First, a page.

By HAROLD COHEN
(This article was first published in Studio International, Vol 187, No 962, January 1974, pages 11-16.)
The development of the computer has brought with it a cultural revolution of massive proportions, a revolution no less massive for being almost silent. We are living now in its early stages, and it would be difficult to predict — certainly well outside the scope of this article — what changes will be effected within the next two or three decades. I think it is clear, however, that well within that period, subject to such issues as public education, the computer will have come to be regarded as a fundamental tool by almost every conceivable profession.1 The artists may be among them. That will be the case, obviously, only if it shows itself to have something of a non-trivial nature to offer to the artist; if it can forward his purposes in some significant way.
There is little in ‘computer art’ to justify such an assumption. On the other hand I have come to believe, through my own work with the machine, that there may be more fundamental notions of purpose, and a more fundamental view of what the machine can accomplish, than we have seen so far; and this article is intended as a speculative enquiry into that proposition.
Speculation is cheap, of course, as the popular media have shown. If you fantasize any given set of capabilities for the computer, without regard to whether the real machine actually possesses them, then you can have it achieving world domination or painting pictures, falling in love or becoming paranoid; anything you wish. I would hope to offer something a little more rigorous, if rather less romantic. Thus I propose to proceed by describing the machine’s basic structure and functions, and by giving a simple account of programmes of instructions which it can handle with those functions. It should not prove necessary to make any speculation which cannot be stated in terms of these.
All the same, the undertaking is not without its difficulties. There is no doubt that the machine can forward artists’ purposes. It has forwarded a reasonable range of specific purposes already — some have been trivial, some have not — and there is no reason why that range should not be extended. But the significance of the question would seem to point to the notion of Purpose rather than purposes, implying, if not a heirarchical structure with Ultimate Purpose sitting on top as its informing principle, certainly a structure of some sort which relates all of an artist’s individual purposes.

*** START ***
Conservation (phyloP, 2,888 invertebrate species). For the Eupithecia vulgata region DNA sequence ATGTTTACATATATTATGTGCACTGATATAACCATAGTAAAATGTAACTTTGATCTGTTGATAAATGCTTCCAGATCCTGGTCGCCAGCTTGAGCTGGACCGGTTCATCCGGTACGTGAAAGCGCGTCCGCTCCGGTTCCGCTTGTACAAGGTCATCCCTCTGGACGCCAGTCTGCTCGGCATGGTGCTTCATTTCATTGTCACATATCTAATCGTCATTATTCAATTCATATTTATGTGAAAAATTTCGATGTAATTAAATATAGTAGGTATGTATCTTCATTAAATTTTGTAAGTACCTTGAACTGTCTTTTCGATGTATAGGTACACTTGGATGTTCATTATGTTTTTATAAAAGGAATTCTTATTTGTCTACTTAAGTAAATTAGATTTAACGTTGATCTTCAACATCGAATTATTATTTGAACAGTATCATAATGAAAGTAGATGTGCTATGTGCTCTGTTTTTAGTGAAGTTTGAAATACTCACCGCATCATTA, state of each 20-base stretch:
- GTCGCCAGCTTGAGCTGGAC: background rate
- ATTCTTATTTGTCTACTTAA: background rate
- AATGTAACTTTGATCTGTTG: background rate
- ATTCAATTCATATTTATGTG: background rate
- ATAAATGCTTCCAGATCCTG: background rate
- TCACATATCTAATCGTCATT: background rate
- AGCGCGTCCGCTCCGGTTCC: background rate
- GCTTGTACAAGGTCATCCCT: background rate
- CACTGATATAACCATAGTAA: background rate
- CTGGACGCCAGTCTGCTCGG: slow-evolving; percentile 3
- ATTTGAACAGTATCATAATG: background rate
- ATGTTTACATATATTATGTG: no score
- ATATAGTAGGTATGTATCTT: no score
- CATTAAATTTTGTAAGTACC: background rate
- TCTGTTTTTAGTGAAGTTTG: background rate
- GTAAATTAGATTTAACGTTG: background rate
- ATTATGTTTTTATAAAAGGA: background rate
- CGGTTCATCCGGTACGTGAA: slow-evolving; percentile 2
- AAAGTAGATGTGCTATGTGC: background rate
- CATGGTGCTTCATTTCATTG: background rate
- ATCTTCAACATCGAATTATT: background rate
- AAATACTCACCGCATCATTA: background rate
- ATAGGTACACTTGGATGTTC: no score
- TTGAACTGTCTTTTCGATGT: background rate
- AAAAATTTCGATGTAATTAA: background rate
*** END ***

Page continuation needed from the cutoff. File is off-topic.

The chain of interrogation: Why did you paint this picture blue? Why did you paint this picture? Why do you paint? is thus a good deal less innocent than it might seem at first glance. I suspect that the notion of Ultimate Purpose enjoys little currency today: but then it must follow that Purpose is not to be arrived at by backtracking up a hierarchical structure from the things that an artist does, much less from the objects he makes. The problem is rather to propose a structure which can be seen, as a whole, to account for the things the artist does. The notion of Purpose might then reasonably be thought to characterize that structure, as a whole.
Figure 1. The Hewlett Packard 2100 A computer is a small, fast, general purpose machine characteristic of the ‘minis’ now on the market.
In what terms, then, would it be possible to maintain that the use of the computer might ‘advance the artist’s Purpose’? Any claim based upon the evidence that ‘art’ has been produced would need to be examined with some care, and in the absence of any firm agreement as to what is acceptable as art we would probably want to see, at least, that the ‘art’ had some very fundamental characteristics in common with what we ordinarily view as art. This could not be done only on the basis of its physical characteristics: merely looking like an existing art object would not do. We would rather want to see it demonstrated that the machine behaviour which resulted in the ‘art’ had fundamental characteristics in common with what we know of art-making behaviour.
This is already coming close to a more speculative position: that the use of the machine might be considered to advance the artist’s Purpose if, following the earlier argument, it could be seen that this use might itself generate, or at least update, an appropriate notion of structure.
In either of these cases, it must be clear that my definitions have much in common with the curious way in which we ordinarily make our definitions of art. We would probably agree, simply on the evidence that we see around us today, that the artist considers one of his functions to be the redefinition of the notion of art.2 Or we might say that the artist uses art in some way to redefine, i.e. modify himself. But since he is the agency which is responsible for the art process which effects the modification, we could restate this: the artist who uses art to modify the artist who uses art to modify…